Limestone Quarry at Reabold Hill Courtesy Battye Library

History of the Quarry

The early years

The Quarry Amphitheatre began its life as a working limestone quarry in 1834 when Henry Trigg was granted 500 acres of land which lay south of modern day Grantham Street, and stretched from Floreat to the crest of the line of sandhills that runs parallel to the coast. Trigg, a master builder, recognized the value of the limestone outcropping along the western edge of his grant and started up up a quarrying and lime-burning business. His businesses prospered and, in 1839, he purchased the neighbouring land to the south from Surveyor-General John Septimus Roe. This land included Perry Lakes and Reabold Hill (then known as One Tree Hill) and added greatly to his limestone reserves.

In 1847 Trigg sold his land to his northern neighhbour, Walter Padbury who consolidated it with his land to form a 1,234 acre landholding that became known as the "Limekilns Estate". Padbury's main interest was in livestock and he built abattoirs, stockyards, a tannery and other associated industries on the estate. He also built a cottage and barns on the slopes of Reabold Hill and continued the quarrying operations. At the height of the limestone kilns operations, more than 50 men worked at the site. They had their own brass band and held horse racing and hunt club meetings on the flats near Perry Lakes.

1902 Courtesy Battye Library

The Limekilns Estate passed to brothers Henry and Somers Birch in 1869 who continued Padbury's slaughtering business, and then on to Joseph Perry in 1879 who was a well-known herdsman and horsebreaker. Perry expanded the size of the Limekilns Estate to 1,290 acres and kept large numbers of horses and cattle on the flats around Perry Lakes and Herdsman Lake. He built a house on the slopes of Reabold Hill in the vicinity of Padbury's old barn, and kept the quarry and lime kilns working, with the last lime kiln being built in 1897.

A story is told of how, in 1902, Ralf Deering was riding his horse, Ladybird, to the limekilns carrying the £350 payroll when he was ambushed by three masked bandits. The horse shied in fright at their sudden appearance and galloped into the bush. The robbers gave pursuit for a short distance before giving up and sneaking away. A group of quarrymen armed themselves and went out searching for the bandits, who were later captured in Perth. The weekly wage of a quarryman at that time was about £3.

Many of Perth's early public buildings, including the foundations for the Perth Town hall (which opened in 1870) were constructed using lime and stone from the quarry and kilns. Stone was carted by a light narrow gauge horse drawn railway through the bush (roughly along the route of present day Salvado Road) to Jolimont and then on to Subiaco railway station. The track alongside the rails was known as Limekiln Road. Various parts of the quarry were also linked by wooden tramway to allow for recovery and removal of the limestone.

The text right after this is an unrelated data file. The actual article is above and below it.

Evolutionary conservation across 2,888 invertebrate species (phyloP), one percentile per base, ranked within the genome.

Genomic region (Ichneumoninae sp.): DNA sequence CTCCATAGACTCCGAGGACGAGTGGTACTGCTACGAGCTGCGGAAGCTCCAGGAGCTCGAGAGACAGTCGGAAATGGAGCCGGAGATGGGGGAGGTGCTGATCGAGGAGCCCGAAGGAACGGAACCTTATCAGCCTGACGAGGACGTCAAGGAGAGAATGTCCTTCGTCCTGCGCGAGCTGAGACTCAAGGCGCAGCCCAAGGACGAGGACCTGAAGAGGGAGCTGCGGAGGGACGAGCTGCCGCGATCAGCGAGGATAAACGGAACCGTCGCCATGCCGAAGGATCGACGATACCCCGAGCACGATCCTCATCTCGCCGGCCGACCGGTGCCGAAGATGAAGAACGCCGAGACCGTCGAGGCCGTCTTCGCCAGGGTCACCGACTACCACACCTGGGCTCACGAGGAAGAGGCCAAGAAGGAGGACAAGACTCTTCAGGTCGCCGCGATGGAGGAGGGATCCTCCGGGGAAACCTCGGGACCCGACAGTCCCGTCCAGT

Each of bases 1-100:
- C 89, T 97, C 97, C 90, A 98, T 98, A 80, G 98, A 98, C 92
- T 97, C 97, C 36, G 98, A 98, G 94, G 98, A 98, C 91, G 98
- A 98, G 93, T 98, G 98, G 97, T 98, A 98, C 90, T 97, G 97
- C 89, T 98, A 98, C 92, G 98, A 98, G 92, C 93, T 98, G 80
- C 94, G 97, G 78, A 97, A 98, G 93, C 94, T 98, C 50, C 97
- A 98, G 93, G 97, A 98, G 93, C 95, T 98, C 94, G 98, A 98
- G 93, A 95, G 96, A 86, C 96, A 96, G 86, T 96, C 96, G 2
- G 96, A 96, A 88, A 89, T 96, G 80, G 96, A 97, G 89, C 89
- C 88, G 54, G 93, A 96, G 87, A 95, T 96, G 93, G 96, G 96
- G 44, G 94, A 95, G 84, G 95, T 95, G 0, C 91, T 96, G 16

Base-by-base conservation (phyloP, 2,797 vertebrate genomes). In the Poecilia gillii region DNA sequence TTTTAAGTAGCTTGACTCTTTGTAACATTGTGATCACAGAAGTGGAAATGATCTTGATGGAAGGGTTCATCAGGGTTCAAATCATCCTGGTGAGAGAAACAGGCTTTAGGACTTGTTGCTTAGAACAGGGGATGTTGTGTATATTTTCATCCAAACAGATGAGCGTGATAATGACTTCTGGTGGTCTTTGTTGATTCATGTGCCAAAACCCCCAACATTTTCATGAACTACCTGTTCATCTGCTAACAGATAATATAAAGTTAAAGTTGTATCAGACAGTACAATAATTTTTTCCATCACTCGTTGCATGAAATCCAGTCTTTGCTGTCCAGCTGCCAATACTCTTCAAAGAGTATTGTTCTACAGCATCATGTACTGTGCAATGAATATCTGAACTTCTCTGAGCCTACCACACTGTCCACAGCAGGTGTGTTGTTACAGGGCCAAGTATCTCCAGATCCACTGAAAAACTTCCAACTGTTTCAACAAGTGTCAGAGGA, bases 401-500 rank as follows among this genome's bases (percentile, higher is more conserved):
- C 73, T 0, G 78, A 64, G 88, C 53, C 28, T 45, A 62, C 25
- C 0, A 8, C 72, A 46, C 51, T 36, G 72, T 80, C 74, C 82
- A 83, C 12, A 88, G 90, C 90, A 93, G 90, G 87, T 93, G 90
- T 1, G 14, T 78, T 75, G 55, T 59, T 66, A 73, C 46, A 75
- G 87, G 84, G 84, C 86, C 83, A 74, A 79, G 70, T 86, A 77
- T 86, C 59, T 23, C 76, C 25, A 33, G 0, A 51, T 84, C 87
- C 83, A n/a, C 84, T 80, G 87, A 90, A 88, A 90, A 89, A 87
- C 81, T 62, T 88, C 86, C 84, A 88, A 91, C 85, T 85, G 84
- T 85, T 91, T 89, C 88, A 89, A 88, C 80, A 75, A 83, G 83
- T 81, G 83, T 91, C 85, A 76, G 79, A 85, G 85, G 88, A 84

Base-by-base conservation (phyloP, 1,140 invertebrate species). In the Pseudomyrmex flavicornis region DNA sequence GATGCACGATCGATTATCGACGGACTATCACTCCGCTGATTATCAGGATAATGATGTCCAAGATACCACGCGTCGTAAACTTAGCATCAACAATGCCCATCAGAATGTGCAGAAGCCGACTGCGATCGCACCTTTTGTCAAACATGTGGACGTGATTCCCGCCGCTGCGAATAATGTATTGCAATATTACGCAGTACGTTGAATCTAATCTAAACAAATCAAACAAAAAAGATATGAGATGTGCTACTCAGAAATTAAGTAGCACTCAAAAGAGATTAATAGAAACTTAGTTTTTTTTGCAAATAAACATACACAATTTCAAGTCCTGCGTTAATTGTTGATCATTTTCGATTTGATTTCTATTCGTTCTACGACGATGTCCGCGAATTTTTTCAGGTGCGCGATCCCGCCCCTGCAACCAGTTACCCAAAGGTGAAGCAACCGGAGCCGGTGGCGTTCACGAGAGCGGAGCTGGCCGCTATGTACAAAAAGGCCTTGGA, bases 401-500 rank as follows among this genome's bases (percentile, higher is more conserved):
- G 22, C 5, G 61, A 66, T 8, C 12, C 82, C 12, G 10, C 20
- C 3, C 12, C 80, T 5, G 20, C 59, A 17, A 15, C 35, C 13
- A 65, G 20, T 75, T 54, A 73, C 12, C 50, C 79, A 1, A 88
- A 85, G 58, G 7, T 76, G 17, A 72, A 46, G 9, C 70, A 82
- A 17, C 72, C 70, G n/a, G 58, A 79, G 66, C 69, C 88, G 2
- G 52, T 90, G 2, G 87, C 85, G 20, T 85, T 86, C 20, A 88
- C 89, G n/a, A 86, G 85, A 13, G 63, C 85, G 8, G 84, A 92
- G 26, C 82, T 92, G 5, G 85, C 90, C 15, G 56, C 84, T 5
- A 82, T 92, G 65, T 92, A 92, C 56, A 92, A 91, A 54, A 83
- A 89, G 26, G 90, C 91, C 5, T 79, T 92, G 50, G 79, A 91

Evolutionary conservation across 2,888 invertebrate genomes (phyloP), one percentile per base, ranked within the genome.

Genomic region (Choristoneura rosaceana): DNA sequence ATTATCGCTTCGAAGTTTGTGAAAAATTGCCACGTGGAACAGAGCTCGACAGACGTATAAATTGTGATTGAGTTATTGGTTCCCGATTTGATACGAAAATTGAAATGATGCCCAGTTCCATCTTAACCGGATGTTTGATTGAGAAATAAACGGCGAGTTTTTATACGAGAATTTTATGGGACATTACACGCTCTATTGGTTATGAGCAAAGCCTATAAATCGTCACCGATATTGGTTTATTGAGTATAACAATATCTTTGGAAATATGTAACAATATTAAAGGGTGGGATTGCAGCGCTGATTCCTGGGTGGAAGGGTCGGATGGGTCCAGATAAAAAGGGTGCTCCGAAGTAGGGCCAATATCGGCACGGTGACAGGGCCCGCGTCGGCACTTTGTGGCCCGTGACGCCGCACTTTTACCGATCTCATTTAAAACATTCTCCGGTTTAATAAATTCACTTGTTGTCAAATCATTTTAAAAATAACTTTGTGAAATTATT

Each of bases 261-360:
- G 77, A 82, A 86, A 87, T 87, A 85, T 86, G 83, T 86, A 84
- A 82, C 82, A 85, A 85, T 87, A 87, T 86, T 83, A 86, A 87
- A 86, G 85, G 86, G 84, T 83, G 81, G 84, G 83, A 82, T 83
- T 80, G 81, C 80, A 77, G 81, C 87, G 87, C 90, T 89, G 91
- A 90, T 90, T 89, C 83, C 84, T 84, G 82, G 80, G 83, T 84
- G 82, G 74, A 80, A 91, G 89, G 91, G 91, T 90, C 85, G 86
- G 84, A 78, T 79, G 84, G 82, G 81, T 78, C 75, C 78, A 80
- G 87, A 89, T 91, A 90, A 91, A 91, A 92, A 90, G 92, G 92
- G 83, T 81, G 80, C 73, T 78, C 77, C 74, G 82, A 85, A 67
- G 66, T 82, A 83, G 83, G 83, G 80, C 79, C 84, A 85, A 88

Private quarrying ceased in 1906.

1906 to 1980

After 1906, the quarry remained disused for many decades, except as a regular site of adventure for local children. A number of elderly residents have spoken of their memories of riding their bicycles down its steep banks, and an article in the Western Mail in 1913 noted that the boys of Leederville and Subiaco had fun exploring Perry's Hill with its limekilns and quarry, which was "distant from the terminus of Cambridge Street some three miles". The same article suggests that the limekilns were deserted because the leases ran out and were not renewed.

In 1917 the land was sold to the Perth City Council who used building materials from Perry's house and stone from the quarry to build a new house nearby for the caretaker of the Limekilns Estate and the neighbouring endowment lands. This is the building now known as Perry House.

The Quarry Amphitheatre is born

In the early 1980s, Diana Waldron, director of the Perth City Ballet Company, conceived the idea of converting the old quarry into an amphitheatre for stage productions. With the help of her architect husband Ken, she negotiated her way through much planning, bureaucratic red tape and objection, and was finally given permission to proceed by Perth City Council and the Metropolitan Region Planning Authority.

Following receipt of a $468,000 grant from a Commonwealth Employment programme (which stipulated the use of unemployed labour) construction began. The original intention to use brick was thwarted as there were no bricklayers available at the time. So to meet the terms of their funding grant they used other unemployed workers to lay precast concrete blocks, With further funding from the Lotteries Commission (then known as ILDAC) and a number of other interested parties, the project was completed in 1986.

The Quarry Amphitheatre was officially opened by Senator Peter Cook, on 9 November 1986.

Now proudly managed by the Town of Cambidge, the Quarry Amphitheatre is one of Perth's most unique public venues and loved outdoor venues.